If you become afraid of the horse, you need to get help. Fear is not a good position to come from, though I think most of us get a little anxious at times when working with green horses. But you need to be clear that you are up to the task, anxious or not, or you shouldn’t be doing it. You can send your green horse to a trainer (no shame in that) and persist that way, but you must persist in some form or other in a steady way—and again, it takes awhile. Realistically, if you have a six year old green horse, expect him to be eight before he is a solid broke horse. And in those ensuing two years, lots of wet saddle blankets as he learns to do his job reliably. Be sure that you are prepared for the occasional exciting moment and are willing to forgive and get on with the job. This is what training a green horse amounts to.

OK—these are the best insights I could come up with. I can think of a few other good tricks that are helpful—the tie-up trick being one of them, but the last time I posted on that, I got a certain amount of flack from folks who thought I was cruel, so we’ll just leave that out for today. If anybody else has a contribution on this subject, chime in. I’m sure there are many things I’ve forgotten that might be helpful to discuss.

And on a somewhat unrelated note, my seventh novel, Hayburner, is now up on Kindle for 99 cents. Its not totally unrelated, because the “background” horse theme in this book (all my books have a slightly different background horse theme) is breaking a colt. I’ve broken/trained dozens of colts in my life, and have tried to weave a few of the insights I’ve learned into this story. Hayburner is overall a good read (says I), but there is one thing that really bugged me while I was going over the ms to get it ready for Kindle. And I want to know if anybody else has this problem. I hated reading the sex scenes.

Don’t get me wrong, its not that I don’t like sex and I can enjoy a well-written erotic scene—written by someone else. But I absolutely HATE writing these scenes, and I find I hate re-reading them even more. Since mine is a more or less classic mystery series, sexy scenes are not obligatory (thank God), though a touch of romance pretty much is. But I know from my own reading that one gets a little bored of the sleuth who continually teases but won’t get in the sack. So in this book, I decided that Gail was going to get some action. Well…its not badly written and all that—I seem to have improved somewhat as a writer in these later books—but I cringe when I read the bedroom scenes. Not that they are so explicit or anything. From a romance writer’s viewpoint they are dreadfully tame, I’m sure. So here’s my question. Do the rest of you, especially the romance writers, have a hard time reading your own bedroom scenes? Or is it just me?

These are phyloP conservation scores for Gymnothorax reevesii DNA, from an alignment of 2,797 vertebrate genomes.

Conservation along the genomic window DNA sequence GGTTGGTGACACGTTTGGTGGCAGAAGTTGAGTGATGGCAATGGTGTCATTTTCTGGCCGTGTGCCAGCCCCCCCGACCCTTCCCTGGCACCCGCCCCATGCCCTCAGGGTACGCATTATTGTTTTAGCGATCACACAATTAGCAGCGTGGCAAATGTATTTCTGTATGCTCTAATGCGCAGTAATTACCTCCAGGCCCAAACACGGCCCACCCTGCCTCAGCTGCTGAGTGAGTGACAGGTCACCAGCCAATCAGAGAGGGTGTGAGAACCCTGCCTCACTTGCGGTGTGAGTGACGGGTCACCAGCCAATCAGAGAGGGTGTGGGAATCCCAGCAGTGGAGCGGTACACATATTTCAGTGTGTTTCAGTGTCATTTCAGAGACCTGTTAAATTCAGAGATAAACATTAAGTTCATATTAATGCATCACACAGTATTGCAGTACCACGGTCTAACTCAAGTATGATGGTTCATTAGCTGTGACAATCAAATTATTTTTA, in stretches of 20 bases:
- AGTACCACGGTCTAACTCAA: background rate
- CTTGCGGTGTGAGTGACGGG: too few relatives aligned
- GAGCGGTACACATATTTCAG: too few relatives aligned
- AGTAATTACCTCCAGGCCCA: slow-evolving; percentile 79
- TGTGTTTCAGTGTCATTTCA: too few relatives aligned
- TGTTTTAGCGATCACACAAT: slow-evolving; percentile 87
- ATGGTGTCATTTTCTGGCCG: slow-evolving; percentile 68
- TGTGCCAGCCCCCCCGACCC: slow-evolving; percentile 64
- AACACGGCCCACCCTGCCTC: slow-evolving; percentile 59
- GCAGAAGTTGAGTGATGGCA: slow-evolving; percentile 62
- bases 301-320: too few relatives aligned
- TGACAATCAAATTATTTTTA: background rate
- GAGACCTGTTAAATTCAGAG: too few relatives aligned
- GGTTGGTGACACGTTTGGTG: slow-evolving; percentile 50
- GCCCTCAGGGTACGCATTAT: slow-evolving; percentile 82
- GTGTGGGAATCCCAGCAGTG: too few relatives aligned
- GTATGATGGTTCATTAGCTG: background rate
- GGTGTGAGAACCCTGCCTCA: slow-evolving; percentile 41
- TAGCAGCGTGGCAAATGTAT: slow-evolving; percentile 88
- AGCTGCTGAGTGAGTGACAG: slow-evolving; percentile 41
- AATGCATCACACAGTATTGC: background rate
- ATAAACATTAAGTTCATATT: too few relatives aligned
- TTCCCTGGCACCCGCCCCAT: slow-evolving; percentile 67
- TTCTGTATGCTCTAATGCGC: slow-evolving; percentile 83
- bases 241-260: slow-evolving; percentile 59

Anyway, Hayburner is a good story (bedroom scenes and all) and it is now available for 99 cents, if you read on Kindle. Here is the link to buy it. And here is a brief synopsis.

HAYBURNER: Veterinarian Gail McCarthy is called out to treat injured horses when the biggest boarding stable in Santa Cruz County catches fire. When a second barn fire occurs nearby, the California horse vet finds herself in the middle of the search to catch an arsonist—before any more horses or people die.


23 comments:

Kate said...

All very good advice. I've got one green (Pie) and one problem (Drifter) horse, and Pie was a lot easier for my trainer and I to get flying right as he had very few bad habits to lose, just new ones to learn. And the spookiness/nervousness needed to be helped by getting him breathing and using his body properly. His training is going very well, now he just needs more experience - the wet saddle blankets you speak of. I think helping a horse get a work ethic is as much the purpose of this as just mileage and experience.